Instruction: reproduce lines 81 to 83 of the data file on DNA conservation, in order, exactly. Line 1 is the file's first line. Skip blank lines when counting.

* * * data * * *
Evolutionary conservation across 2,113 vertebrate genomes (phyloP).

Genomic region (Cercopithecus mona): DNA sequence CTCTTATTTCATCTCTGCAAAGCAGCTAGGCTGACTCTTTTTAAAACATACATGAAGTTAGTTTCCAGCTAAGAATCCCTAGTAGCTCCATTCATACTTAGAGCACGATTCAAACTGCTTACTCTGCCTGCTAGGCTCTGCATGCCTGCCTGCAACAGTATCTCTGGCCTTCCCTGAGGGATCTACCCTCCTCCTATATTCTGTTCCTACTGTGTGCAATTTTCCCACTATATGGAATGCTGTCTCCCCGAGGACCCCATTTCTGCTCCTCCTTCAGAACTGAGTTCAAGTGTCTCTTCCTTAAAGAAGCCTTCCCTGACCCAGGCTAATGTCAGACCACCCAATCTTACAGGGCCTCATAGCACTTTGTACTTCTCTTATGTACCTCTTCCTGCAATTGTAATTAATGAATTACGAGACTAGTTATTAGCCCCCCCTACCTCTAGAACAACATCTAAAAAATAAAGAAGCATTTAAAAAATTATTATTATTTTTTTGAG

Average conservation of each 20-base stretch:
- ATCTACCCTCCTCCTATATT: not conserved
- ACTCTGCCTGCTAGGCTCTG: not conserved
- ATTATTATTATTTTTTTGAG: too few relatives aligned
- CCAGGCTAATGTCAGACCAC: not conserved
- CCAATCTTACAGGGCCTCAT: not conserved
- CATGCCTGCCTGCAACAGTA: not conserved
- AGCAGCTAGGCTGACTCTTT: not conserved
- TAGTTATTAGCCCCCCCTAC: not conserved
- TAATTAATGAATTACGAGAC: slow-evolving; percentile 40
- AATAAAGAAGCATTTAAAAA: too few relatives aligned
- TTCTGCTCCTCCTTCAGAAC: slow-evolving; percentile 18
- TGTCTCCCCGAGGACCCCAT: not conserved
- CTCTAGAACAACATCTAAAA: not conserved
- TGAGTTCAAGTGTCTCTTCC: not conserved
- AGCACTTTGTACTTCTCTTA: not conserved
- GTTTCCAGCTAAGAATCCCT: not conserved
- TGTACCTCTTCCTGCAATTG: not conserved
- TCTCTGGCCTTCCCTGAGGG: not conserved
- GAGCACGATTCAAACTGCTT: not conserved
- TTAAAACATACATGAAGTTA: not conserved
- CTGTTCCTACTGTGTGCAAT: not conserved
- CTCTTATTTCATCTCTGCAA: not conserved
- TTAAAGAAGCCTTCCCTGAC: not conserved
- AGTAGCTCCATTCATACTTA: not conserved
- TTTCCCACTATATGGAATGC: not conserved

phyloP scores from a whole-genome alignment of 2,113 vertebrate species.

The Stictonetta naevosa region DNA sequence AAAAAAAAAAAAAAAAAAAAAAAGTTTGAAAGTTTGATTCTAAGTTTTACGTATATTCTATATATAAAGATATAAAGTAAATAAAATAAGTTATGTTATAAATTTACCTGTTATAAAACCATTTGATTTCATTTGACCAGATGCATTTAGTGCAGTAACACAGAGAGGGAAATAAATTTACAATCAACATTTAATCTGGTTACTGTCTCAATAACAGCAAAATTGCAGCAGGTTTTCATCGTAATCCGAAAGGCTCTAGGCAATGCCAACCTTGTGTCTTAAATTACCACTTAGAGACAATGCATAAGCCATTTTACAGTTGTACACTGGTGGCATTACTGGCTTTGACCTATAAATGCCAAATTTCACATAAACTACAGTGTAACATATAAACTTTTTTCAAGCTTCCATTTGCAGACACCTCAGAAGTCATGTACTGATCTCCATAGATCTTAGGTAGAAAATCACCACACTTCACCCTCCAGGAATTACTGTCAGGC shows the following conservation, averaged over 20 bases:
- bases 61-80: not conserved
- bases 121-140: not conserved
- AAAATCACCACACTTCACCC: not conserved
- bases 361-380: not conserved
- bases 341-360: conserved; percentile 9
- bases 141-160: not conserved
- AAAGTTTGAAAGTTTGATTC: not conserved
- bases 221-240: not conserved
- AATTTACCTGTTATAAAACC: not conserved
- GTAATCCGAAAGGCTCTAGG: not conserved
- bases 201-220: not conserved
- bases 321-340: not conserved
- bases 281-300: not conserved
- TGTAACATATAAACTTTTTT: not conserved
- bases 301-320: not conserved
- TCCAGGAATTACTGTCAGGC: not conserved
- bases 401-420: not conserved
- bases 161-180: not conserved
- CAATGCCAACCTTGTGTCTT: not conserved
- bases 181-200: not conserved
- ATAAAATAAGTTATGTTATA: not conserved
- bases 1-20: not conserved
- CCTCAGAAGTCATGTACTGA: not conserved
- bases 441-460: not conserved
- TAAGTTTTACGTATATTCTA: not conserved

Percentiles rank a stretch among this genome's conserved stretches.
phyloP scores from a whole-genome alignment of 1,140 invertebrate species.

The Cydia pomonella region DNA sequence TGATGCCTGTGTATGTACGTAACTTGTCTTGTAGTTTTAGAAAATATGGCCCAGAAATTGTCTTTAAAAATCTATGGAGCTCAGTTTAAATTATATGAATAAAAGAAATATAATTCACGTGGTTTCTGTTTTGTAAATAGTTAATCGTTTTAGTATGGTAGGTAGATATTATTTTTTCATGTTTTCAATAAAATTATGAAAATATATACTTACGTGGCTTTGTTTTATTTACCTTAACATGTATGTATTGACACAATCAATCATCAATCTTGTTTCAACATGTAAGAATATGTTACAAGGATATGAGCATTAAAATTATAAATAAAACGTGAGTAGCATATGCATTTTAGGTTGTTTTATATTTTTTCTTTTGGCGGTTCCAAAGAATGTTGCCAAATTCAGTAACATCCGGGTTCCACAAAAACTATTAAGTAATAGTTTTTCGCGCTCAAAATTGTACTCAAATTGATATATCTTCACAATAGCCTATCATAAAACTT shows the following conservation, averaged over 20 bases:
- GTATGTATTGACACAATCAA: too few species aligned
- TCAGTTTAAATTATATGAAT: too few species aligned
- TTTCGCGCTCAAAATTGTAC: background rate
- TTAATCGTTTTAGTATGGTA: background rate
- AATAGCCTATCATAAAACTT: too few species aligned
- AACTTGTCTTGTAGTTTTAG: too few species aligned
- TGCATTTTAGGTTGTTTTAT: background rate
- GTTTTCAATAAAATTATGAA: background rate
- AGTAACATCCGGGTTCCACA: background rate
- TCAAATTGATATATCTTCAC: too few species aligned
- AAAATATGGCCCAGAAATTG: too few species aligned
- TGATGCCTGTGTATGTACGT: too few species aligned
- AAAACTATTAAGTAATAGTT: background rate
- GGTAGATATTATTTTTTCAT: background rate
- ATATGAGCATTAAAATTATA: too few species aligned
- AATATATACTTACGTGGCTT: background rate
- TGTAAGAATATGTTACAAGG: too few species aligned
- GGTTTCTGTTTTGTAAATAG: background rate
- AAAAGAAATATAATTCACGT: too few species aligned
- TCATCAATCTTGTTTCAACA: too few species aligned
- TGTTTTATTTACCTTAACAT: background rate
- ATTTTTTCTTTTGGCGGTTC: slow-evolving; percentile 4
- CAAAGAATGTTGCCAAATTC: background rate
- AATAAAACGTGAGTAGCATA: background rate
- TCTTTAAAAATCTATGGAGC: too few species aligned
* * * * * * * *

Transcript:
- CAAAGAATGTTGCCAAATTC: background rate
- AATAAAACGTGAGTAGCATA: background rate
- TCTTTAAAAATCTATGGAGC: too few species aligned